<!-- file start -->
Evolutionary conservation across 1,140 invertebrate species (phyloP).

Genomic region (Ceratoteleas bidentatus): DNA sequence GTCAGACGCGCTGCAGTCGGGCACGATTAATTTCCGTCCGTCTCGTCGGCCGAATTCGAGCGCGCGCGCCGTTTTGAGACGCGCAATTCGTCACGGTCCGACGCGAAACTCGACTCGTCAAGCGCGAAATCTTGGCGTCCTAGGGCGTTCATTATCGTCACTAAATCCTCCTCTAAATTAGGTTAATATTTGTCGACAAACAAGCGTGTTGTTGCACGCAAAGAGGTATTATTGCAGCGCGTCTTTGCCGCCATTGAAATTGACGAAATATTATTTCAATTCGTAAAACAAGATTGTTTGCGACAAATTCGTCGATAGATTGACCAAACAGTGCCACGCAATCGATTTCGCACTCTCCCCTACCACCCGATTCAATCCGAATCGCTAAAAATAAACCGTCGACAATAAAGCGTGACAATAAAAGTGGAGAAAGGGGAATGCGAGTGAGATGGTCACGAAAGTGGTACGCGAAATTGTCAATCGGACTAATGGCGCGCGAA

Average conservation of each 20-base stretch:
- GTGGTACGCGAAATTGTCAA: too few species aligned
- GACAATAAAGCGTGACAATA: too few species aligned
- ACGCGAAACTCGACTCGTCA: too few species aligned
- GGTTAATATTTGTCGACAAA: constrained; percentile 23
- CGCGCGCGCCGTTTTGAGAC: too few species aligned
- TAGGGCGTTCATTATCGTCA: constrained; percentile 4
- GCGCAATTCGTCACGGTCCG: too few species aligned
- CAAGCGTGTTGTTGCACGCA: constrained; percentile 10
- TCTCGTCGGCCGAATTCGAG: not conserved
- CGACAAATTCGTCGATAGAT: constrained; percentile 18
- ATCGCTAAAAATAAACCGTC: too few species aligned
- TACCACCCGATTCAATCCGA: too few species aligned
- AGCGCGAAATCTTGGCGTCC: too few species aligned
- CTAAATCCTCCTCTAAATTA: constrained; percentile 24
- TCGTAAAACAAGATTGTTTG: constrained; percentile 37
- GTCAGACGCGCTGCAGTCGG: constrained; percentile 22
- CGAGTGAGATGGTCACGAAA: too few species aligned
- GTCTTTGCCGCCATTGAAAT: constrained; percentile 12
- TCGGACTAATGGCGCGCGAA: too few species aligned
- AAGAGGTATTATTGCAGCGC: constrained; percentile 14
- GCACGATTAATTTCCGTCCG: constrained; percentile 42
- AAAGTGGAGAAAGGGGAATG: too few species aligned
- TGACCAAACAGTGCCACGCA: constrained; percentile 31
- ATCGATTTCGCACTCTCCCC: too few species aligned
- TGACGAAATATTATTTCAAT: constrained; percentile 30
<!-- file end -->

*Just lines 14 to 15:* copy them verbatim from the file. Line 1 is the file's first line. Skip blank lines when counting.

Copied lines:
- ATCGCTAAAAATAAACCGTC: too few species aligned
- TACCACCCGATTCAATCCGA: too few species aligned